Giv­ing him­self an un­ex­pected re­ward

Great week in In­di­ana se­cures PGA Tour card for Lewis

The Morning Call - - SPORTS - By Doug Fer­gu­son

Tom Lewis of Eng­land says it was al­ways his dream to play on the PGA Tour.

He just didn’t see it hap­pen­ing like this.

Lewis was in a Mi­ami cof­fee shop Tues­day as he tried to fig­ure out his next move. His coach, David Ar­mitage, is at La Gorce Coun­try Club in Mi­ami Beach. He had a phone call sched­uled with his London-based agent at IMG to de­ter­mine how much time to spend in Europe and in Amer­ica over the next few months.

“It’s a nice prob­lem to have,” Lewis said.

This was one day af­ter Lewis closed with a 7-un­der 65 to cap off a five-shot vic­tory in the Korn Ferry Tour Cham­pi­onship at Vic­to­ria Na­tional.

It was his first trip to In­di­ana. It was his first time com­pet­ing on the Korn Ferry Tour. And it was enough for Lewis to shoot up to No. 2 in the three-tour­na­ment se­ries to earn a PGA Tour card for a new sea­son that starts in nine days.

There were sev­eral mile­stones on the way to PGA Tour mem­ber­ship, and for­give Lewis if he didn’t rec­og­nize the most re­cent and per­haps the most im­por­tant.

Six weeks ago at Royal Portrush, he closed with seven straight pars in se­vere wind and rain for a 1-un­der 70 in the fi­nal round of the Bri­tish Open. He moved up 18 spots into a tie for 11th, his best fin­ish ever in a ma­jor.

Lewis only re­calls dis­ap­point­ment.

The dif­fer­ence of one shot cost him a top-10 fin­ish and an ex­emp­tion into the Bri­tish Open next year at Royal St. Ge­orge’s, a links course that holds spe­cial mean­ing to him. It was in 2011 when Lewis, a 20-year-old am­a­teur, opened with a 65 while play­ing along­side his name­sake, Tom Wat­son, to share the 18-hole lead. It re­mains the low­est open­ing round by an am­a­teur in the Bri­tish Open.

“I was watch­ing my­self go from 29th to 11th,” he said. “I fin­ished 11th, a great re­sult, but a bit of a shame as that would have been nice to go through to next year.”

Only a few weeks later did he learn of an­other op­por­tu­nity.

That tie for 11th car­ried just enough FedEx Cup points for Lewis to fin­ish the equiv­a­lent of No. 196 in the stand­ings. Play­ers from Nos. 126 to 200 are el­i­gi­ble for the Korn Ferry Tour Fi­nals, a se­ries of three events that awards PGA Tour cards to the top 25.

“I never knew what that would bring,” Lewis said. “And then my man­age­ment called me a few weeks ago.”

One of his goals for the year was to fin­ish among the top 30 in the Race to Dubai, so the Euro­pean Tour was his pri­or­ity. Lewis did not think it was ini­tial wise to give up as many as three weeks in Europe. But as he was fin­ish­ing the Czech Mas­ters two weeks ago, he asked if there was a math­e­mat­i­cal chance at a PGA Tour card if he were to play the last Korn Ferry event.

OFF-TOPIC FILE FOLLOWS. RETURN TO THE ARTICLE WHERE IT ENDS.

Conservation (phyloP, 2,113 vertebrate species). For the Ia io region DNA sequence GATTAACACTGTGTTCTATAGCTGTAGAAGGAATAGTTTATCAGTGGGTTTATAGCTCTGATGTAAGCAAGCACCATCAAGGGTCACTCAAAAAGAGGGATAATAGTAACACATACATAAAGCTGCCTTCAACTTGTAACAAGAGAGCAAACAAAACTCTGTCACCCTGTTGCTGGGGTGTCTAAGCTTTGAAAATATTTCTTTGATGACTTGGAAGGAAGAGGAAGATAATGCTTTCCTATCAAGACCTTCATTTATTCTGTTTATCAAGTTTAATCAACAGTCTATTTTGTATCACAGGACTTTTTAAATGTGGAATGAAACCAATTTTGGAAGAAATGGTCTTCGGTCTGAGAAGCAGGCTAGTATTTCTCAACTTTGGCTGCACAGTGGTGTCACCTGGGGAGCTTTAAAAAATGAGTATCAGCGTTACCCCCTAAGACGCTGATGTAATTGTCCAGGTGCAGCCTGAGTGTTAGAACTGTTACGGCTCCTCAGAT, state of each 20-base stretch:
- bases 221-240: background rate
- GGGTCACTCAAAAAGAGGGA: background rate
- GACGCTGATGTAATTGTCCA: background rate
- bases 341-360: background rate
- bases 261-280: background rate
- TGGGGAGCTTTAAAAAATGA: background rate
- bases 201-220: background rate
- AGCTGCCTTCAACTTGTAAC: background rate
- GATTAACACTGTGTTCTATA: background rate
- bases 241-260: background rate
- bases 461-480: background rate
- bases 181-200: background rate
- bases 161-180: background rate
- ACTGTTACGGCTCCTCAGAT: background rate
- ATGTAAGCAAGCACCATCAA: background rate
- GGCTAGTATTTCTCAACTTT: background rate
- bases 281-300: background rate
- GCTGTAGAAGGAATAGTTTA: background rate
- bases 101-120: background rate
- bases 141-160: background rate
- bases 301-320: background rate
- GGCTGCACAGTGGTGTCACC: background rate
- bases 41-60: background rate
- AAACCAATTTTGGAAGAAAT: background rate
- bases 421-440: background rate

“They said,Y`es,’ and so I said,O`K, let’s go,’ ” Lewis said. “I wasn’t go­ing to play a third straight week in Switzer­land any­way.”

One great week in North­ern Ire­land gave him an op­por­tu­nity that wasn’t even on his mind.

A bet­ter week in In­di­ana gave him a PGA Tour.

The process took longer than six weeks, of course.

Lewis thinks back to the start of 2018, when he spent three months with Ar­mitage in Mi­ami Beach.

He had lost his Euro­pean Tour card the year be­fore and ef­fec­tively had lost his way. The sum­mer af­ter he was low am­a­teur in the Bri­tish Open, he turned pro and won in his third start at the Por­tu­gal Mas­ters.

Just like that, he was billed as the next great player from Eng­land, and it didn’t hurt that he came from the same golf club as Nick Faldo in Wel­wyn Gar­den City.

“I fig­ured I would win every three weeks,” Lewis said with a laugh.

In­stead, he plum­meted to as low as No. 728 in the world rank­ings and was rel­e­gated to the Chal­lenge Tour. That time in Mi­ami proved valu­able.

“I do well when I work hard and prac­tice a lot,” Lewis said. “Being able to come to Mi­ami from Jan­uary un­til March and work every day on my swing, I took a lot of con­fi­dence out of that. I qual­i­fied for both Opens that year and was able to get some con­fi­dence from that.”

It paid off when he won on the Chal­lenge Tour, and then two weeks later won the Por­tu­gal Mas­ters again (seven years apart) to re­gain his card.

An­other mile­stone was the Saudi In­ter­na­tional in Jan­uary, where he fin­ished third be­hind Dustin John­son. That got him into the top 10 in the Race to Dubai and made him el­i­gi­ble for the World Golf Cham­pi­onship in Mex­ico City. His world rank­ing climbed to No. 61, get­ting him into an­other WGC at the Dell Match Play.

The few FedEx Cup points Lewis earned from those WGCs, along with the Bri­tish Open, wound up go­ing a long way.

Where he goes from here re­mains to be seen. Lewis is 48th in the Race to Dubai — the top 50 make it to the sea­son fi­nale in Dubai. If he were locked into Dubai, he says he would play as many as the PGA Tour fall events as pos­si­ble.

He’s in a dif­fer­ent place than the other 24 play­ers who earned cards on Mon­day be­cause Lewis has a choice of two tours. What they have in com­mon, and what Lewis knows from ex­pe­ri­ence, is that get­ting top sta­tus in golf is half the bat­tle.

The hard work is keep­ing it.

CHRIS­TIANA BOTIC/COURIER & PRESS/AP

Tom Lewis of Eng­land earned a five-shot vic­tory in the Korn Ferry Tour Cham­pi­onship last week­end in In­di­ana and, along with it, a PGA Tour card.

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